Distance: 30 miles
Elevation gain: 900ft
Start: Norris Canyon/San Ramon Valley blvd
As my go-to ride from the San Ramon area, my intervals to Sunol ride has 6 higher effort intervals that are around 2 miles each. Leaving from the corner of Norris Canyon and San Ramon Valley Blvd this ride goes all the way to Sunol via San Ramon Valley Blvd/Foothill, left at Main St in the town of Sunol, Left on Hwy 84, left at Pleasanton Sunol Rd, left across the pedestrian bridge on Verona Rd and a right turn on Foothill which turns into San Ramon Valley Blvd all the way back to San Ramon. The ride normally takes me about 1+30 to complete, covers 30 miles and is mostly flat with a total elevation gain of 900ft.
Listed on Strava as “PR Intervals to Sunol” 1/6 through 6/6, I tried to create these segments across as few intersections (no major intersections) as possible to ensure the consistent completion of the intervals ride after ride. The only real climbing on the ride comes at the conclusion of the third segment just before the descent into the town of Sunol.
The return leg of the ride comes after going through Sunol via Pleasanton Sunol Rd road. There is an option to stay on Pleasanton Sunol Rd all the way to Pleasanton and take Bernal back to Foothill Rd, but most of that time I choose to get back on Foothill Rd earlier via the pedestrian bridge at Verona Rd to avoid the traffic in Pleasanton. There is also an option to include 8 additional miles by continuing on Hwy 84 instead of turning on Pleasanton Sunol Rd and hitting the Calaveras TT segment which is a 4 mile out and back towards the Calaveras reservoir that starts just after crossing under I-680. Not turning around at the base of the Calaveras climb and the ride can be significantly extended in miles and elevation.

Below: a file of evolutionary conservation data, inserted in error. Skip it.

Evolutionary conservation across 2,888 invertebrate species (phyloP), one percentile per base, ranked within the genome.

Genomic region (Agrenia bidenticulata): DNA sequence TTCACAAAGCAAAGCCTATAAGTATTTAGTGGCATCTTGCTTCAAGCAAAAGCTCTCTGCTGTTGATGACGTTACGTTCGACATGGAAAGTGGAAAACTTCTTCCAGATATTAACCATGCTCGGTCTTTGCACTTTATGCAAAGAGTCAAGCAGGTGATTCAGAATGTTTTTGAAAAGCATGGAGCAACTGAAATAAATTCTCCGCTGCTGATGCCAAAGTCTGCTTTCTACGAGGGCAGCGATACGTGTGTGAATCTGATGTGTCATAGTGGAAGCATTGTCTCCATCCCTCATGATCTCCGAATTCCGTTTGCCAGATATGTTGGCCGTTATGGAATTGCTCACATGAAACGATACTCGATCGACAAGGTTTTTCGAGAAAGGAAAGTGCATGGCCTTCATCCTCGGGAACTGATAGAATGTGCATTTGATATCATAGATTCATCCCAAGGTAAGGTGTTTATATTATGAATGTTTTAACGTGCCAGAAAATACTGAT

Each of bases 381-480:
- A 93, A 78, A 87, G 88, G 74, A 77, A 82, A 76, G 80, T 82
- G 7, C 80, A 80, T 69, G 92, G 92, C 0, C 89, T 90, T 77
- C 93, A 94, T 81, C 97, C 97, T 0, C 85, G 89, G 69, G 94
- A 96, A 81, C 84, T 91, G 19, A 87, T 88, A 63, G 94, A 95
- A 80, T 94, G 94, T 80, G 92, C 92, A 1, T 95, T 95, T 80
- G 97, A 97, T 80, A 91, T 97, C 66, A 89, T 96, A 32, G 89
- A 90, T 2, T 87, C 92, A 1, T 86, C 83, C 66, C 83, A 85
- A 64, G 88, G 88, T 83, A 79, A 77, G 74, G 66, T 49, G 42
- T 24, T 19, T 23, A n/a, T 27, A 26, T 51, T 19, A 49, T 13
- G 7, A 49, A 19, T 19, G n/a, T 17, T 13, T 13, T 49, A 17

As with all East Bay rides going towards San Jose, the ride gets better with less cycling hazards after passing the Stoneridge Mall. The biggest hazards on this ride come at the intersections near Alcosta blvd and I-580 near the Stoneridge mall in Dublin. As always obeying the traffic laws, being predictable and watching for vehicles making right hand turns at these intersections will help keep you safe. Another hazard is the fact that the majority of this ride south of Dublin has no bike lane nor much of a shoulder to ride on. Wearing bright colors and using a blinking safety light will help keep you visible to traffic and safe on the ride.
Post it on PaceRight!
Plan on doing this route? Login and post it up your schedule, the best way to push yourself is to attract riders that will give it a shot with you. Remember to include your planned pace, and how many other riders you can ride with (for e.g. limit to a couple, a known friend to stay on time!).